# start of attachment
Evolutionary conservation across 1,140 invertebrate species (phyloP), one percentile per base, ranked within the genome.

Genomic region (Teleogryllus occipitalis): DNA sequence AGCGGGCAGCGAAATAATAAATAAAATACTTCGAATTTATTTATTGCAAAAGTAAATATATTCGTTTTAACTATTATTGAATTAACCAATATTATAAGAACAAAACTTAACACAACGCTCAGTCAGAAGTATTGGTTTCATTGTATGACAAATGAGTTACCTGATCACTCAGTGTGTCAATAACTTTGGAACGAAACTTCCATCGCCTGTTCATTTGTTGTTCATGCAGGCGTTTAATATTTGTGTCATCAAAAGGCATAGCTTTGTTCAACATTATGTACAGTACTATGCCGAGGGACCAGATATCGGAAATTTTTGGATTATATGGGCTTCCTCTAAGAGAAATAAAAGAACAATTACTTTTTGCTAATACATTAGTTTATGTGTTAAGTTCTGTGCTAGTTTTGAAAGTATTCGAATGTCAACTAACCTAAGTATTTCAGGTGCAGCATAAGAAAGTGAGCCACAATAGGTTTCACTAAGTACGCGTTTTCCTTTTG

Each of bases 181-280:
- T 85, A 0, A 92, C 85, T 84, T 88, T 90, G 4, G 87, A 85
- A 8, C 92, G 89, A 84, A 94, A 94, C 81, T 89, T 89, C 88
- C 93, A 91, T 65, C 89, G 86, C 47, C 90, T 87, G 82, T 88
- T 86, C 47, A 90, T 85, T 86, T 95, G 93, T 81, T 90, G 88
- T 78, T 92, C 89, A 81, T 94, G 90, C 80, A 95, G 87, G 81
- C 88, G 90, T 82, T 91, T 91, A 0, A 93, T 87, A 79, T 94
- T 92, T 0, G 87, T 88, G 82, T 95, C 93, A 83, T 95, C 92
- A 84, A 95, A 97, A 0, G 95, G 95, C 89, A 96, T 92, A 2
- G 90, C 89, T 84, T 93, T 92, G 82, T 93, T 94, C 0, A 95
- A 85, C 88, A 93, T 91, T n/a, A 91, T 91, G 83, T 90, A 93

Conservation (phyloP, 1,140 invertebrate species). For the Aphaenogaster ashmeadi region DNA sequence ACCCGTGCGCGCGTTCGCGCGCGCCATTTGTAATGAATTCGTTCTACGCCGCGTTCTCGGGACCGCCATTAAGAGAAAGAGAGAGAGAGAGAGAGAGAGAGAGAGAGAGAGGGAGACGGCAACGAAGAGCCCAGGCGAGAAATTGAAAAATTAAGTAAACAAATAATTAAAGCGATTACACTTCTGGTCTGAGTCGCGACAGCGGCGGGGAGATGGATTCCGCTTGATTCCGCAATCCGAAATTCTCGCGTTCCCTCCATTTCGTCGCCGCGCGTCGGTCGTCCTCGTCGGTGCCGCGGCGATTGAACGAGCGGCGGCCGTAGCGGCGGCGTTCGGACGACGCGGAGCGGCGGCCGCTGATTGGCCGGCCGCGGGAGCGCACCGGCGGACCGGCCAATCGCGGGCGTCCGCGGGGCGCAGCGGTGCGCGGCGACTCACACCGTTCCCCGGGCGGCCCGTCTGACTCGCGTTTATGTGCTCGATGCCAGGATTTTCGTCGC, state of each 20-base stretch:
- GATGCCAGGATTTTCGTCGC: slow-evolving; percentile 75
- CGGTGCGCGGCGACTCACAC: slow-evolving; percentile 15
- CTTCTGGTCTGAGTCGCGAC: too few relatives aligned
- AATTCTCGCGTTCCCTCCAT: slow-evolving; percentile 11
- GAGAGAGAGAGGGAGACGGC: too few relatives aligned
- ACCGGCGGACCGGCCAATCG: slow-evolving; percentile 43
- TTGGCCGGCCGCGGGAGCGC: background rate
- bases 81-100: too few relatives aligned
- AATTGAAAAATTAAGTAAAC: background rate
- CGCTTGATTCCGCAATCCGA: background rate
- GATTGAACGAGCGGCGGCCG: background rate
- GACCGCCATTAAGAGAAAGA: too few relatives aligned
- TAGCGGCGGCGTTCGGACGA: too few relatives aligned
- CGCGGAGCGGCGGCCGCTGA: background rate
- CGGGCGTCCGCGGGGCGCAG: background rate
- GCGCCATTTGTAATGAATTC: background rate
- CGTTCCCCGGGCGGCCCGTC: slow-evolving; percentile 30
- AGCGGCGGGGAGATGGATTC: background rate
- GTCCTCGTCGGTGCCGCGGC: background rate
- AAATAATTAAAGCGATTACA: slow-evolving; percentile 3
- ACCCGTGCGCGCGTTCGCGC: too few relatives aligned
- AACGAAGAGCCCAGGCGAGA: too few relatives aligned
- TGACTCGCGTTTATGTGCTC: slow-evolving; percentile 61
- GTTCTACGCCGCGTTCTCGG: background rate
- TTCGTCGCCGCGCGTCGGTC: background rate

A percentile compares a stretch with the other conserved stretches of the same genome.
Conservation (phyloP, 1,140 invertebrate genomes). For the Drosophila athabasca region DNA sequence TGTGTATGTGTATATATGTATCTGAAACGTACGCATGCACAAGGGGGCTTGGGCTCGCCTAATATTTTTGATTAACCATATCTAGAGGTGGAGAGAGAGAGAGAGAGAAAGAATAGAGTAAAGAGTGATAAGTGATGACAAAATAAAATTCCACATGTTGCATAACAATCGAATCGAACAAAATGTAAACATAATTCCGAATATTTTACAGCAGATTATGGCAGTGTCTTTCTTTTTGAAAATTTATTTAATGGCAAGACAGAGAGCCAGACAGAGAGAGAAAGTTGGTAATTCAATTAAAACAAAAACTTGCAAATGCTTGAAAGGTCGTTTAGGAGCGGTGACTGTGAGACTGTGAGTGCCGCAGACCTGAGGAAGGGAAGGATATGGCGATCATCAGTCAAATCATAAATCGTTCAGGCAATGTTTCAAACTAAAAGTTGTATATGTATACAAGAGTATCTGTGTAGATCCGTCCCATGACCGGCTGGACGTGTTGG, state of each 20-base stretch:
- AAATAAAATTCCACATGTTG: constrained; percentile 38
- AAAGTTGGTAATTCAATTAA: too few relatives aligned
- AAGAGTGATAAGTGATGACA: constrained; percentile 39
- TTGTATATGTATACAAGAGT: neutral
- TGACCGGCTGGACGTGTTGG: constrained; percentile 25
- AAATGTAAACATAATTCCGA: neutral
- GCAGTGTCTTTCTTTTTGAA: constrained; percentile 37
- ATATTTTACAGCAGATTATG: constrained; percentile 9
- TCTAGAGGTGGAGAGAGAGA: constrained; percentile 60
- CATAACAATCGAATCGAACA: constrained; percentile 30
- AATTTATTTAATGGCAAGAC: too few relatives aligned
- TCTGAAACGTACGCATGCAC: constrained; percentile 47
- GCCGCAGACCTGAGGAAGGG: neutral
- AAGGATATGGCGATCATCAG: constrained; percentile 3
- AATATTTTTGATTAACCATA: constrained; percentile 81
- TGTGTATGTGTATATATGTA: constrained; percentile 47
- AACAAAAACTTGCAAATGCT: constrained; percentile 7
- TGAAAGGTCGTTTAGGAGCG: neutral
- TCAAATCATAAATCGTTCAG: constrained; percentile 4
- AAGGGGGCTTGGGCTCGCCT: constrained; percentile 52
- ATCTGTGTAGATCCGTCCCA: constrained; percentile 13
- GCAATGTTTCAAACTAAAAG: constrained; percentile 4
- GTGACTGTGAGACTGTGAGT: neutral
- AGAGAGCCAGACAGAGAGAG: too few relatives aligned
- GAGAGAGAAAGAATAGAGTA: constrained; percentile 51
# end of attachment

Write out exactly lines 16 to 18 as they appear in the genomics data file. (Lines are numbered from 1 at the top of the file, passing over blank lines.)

- CGGTGCGCGGCGACTCACAC: slow-evolving; percentile 15
- CTTCTGGTCTGAGTCGCGAC: too few relatives aligned
- AATTCTCGCGTTCCCTCCAT: slow-evolving; percentile 11